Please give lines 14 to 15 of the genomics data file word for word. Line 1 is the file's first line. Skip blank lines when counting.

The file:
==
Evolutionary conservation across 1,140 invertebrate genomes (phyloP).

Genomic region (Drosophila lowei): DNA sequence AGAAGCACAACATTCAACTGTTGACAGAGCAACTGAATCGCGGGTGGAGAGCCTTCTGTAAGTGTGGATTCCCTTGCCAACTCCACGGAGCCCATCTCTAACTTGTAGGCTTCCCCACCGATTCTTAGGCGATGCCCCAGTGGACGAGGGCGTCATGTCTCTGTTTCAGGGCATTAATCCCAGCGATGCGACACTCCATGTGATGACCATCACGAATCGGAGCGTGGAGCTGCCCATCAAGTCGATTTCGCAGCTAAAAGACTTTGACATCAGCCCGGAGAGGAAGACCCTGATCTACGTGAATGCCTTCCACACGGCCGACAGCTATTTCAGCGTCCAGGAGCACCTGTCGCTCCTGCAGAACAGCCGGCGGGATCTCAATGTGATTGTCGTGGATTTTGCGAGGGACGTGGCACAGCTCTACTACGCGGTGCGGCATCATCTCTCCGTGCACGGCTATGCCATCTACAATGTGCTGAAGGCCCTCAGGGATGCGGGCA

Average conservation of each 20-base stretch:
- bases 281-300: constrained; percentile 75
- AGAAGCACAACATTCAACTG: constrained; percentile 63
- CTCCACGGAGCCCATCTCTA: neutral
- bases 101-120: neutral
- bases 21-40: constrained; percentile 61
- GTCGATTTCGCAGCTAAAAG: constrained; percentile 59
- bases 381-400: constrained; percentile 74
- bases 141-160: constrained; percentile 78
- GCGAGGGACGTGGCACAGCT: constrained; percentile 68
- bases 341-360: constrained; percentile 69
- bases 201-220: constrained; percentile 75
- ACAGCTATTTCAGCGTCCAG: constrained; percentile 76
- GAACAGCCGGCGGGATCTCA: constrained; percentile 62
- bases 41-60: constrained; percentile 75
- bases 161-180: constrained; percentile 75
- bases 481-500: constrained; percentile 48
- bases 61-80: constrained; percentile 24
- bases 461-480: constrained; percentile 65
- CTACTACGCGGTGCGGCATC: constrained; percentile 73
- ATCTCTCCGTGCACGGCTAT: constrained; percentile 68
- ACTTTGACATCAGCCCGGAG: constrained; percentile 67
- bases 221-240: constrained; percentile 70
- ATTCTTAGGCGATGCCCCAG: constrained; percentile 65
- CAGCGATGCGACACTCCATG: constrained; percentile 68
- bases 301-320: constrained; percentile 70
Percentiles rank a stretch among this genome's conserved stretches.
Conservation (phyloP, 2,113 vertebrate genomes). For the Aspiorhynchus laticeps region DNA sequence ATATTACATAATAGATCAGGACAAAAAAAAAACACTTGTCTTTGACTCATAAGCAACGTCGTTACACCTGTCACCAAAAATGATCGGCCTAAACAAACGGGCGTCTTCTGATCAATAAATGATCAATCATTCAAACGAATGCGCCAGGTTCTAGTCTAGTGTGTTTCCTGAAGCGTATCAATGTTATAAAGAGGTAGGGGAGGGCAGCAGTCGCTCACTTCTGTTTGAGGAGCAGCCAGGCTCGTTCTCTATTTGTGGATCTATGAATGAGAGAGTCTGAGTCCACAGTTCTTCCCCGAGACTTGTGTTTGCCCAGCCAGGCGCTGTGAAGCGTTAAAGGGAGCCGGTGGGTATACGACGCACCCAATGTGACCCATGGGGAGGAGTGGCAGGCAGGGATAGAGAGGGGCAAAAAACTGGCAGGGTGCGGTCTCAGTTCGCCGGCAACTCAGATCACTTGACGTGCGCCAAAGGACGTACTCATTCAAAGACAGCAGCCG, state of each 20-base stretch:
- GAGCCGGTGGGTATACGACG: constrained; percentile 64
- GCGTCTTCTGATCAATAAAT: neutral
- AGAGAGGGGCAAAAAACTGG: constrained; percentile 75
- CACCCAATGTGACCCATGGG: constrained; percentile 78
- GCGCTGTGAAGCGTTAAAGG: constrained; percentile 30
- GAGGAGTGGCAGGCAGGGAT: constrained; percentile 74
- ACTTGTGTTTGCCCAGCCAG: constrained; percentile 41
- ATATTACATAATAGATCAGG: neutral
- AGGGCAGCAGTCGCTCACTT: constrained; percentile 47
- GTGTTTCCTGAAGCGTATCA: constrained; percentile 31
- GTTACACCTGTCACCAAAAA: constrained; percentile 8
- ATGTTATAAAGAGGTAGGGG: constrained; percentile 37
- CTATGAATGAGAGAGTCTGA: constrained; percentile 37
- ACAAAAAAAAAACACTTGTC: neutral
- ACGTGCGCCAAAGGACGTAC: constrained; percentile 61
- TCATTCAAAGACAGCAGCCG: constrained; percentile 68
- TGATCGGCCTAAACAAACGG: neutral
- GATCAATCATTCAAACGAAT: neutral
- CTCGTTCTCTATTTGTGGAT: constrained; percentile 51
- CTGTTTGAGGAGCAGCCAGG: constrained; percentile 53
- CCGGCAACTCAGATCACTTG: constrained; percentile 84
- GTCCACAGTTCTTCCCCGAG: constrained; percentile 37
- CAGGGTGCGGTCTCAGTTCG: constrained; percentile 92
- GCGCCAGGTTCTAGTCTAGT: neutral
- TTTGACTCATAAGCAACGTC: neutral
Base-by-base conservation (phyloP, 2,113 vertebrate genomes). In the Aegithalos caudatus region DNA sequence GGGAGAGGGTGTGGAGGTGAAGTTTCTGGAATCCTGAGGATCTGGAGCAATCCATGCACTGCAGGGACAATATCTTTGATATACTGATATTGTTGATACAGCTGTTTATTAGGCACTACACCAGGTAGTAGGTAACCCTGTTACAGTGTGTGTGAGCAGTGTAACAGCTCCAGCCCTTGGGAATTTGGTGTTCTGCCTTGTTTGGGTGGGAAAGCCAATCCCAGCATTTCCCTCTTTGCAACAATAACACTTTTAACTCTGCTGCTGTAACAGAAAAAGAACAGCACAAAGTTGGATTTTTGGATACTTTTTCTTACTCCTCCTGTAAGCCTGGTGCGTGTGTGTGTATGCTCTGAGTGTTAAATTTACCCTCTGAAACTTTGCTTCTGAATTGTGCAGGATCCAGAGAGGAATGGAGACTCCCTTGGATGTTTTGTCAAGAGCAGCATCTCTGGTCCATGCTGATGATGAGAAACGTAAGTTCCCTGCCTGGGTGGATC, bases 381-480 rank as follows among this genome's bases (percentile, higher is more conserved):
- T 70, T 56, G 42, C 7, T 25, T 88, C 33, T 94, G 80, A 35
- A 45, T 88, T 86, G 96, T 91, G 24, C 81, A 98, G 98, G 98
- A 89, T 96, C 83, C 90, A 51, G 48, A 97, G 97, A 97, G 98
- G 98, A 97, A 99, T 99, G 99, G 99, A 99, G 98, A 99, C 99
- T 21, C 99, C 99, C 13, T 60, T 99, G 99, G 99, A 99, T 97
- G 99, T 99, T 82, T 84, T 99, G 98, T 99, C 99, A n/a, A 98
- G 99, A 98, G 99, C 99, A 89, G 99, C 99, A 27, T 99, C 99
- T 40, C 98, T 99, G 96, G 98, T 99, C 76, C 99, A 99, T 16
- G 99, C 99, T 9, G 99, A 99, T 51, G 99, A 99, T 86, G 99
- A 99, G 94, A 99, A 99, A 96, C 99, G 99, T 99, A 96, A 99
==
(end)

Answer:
- bases 201-220: constrained; percentile 75
- ACAGCTATTTCAGCGTCCAG: constrained; percentile 76